Deutscher Gewerkschaftsbund

20.02.2024

Serbian construction workers on a building site in Baden-Württemberg successfully fight for their wages

Projektpartner bei der aufsuchenden Beratung

Katarina Pejic

By Anna Anna Debreczeni

This also happens in counselling work - a complete success. The outstanding wages of 11 Serbian construction workers who were working for Baugigant (all names changed by companies involved) on the construction site of the car park project in Backnang (Baden-Württemberg) have been paid.

After working for almost two months, the construction workers were suddenly told to gather their belongings and leave the construction site at the end of May 2023 on the instructions of their employer for no apparent reason. The workers had worked for Baugigant in April and May 2023 and were waiting for their wages of around EUR 25,000 gross in total. Actually, the wages were always supposed to be paid at the end of the month, but the employer kept inventing new excuses and never paid them. When the construction workers had to leave the construction site, they did not receive a written notice of termination and their work documents were still in the hands of the employer. They were effectively left on the street with nothing.

The group turned to Faire Mobilität in Stuttgart. There they were able to speak to a counsellor in their native language, Serbian, and describe the situation.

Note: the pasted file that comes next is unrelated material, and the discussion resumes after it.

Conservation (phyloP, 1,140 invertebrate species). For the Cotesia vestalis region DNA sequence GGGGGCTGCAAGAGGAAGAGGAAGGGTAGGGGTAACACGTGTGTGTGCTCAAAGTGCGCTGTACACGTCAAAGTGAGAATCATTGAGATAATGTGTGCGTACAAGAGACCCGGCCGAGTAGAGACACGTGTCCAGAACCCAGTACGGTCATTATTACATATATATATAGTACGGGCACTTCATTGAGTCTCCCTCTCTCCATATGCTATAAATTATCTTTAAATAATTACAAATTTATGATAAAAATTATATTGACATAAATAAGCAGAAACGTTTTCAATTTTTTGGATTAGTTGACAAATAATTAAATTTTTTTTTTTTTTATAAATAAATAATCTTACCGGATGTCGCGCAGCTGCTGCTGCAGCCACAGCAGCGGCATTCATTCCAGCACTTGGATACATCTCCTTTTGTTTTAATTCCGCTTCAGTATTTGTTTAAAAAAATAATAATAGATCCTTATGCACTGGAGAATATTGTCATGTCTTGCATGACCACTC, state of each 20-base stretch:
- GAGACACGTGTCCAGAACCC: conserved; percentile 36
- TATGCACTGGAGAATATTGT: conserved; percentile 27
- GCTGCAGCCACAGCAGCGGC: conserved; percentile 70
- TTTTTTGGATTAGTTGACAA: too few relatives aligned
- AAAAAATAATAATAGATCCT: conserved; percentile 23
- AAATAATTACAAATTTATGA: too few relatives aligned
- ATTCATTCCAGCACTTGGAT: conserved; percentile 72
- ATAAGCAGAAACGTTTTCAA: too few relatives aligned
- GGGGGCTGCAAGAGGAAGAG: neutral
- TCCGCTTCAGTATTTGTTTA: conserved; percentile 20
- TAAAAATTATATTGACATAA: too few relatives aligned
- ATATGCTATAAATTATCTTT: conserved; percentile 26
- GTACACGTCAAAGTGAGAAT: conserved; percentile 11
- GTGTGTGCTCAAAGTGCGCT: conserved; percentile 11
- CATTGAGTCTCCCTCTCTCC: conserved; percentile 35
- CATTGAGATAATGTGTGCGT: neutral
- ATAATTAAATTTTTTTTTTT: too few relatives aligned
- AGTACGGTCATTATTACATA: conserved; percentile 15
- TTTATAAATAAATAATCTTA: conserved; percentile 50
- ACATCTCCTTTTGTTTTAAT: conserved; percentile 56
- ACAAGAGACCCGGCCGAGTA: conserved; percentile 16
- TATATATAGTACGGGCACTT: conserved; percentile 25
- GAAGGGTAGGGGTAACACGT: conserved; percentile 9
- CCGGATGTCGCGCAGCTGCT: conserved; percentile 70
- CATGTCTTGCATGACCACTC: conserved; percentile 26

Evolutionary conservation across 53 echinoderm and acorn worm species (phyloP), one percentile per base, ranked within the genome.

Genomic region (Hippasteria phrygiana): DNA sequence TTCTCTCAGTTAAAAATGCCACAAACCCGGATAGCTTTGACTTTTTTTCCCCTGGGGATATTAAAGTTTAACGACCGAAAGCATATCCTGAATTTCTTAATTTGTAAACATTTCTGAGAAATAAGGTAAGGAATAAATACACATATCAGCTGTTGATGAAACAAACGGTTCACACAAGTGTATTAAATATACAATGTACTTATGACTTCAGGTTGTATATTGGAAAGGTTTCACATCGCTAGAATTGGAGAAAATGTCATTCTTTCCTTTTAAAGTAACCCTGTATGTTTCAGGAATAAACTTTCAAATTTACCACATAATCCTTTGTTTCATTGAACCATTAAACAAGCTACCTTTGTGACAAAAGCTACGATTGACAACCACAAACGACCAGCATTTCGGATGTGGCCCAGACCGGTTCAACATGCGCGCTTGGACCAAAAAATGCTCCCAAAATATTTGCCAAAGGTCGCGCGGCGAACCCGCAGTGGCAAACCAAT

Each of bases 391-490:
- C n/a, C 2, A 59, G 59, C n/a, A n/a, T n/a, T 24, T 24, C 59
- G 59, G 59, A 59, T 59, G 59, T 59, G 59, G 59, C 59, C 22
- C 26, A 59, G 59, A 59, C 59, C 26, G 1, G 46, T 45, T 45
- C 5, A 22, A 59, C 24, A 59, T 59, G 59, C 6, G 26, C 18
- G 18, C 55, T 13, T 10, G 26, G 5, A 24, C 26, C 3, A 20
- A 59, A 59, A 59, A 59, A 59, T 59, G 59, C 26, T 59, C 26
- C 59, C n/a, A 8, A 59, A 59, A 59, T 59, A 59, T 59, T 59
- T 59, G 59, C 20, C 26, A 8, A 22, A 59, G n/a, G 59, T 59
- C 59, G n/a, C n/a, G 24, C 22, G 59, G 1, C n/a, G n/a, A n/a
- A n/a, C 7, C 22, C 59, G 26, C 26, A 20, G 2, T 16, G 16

In coordination with the construction workers, the consultant contacted the employer, Baugigant, as well as the other companies in the subcontractor chain. Baugigant was hired by a company from Grafenberg in Baden-Württemberg, which in turn was hired by the general contractor based in Bavaria. This created a multi-link chain of subcontractors - a common practice in the construction industry. And the longer the chain, the more precarious the working conditions in the lower levels.

Through cooperation with the "Fair European Labour Mobility (FELM)" project, contact was established with the construction trade union responsible in Serbia, which filed a complaint against Baugigant with the labour inspectorate in Serbia based on the information from Germany.

In Germany, the Serbian-speaking counsellor from the DGB Faire Mobilität Counselling Network supported the construction workers in claiming the outstanding wages from the employer and the companies involved. It was particularly helpful and important that the construction workers from Serbia had recorded their working hours and were therefore able to provide proof of this. However, neither the employer nor the subcontractors paid. They initially shifted the responsibility to each other. So the workers made their claims to the general contractor. In cases where the direct contractor does not pay for unpaid wages, the so-called general contractor liability applies. This means that the general contractor is responsible for the minimum net wages. After several negotiations and several weeks later, the general contractor and a subcontractor finally took responsibility: they not only accepted their legal liability for the minimum wage, but also paid the entire amount of the wages guaranteed in the contract.


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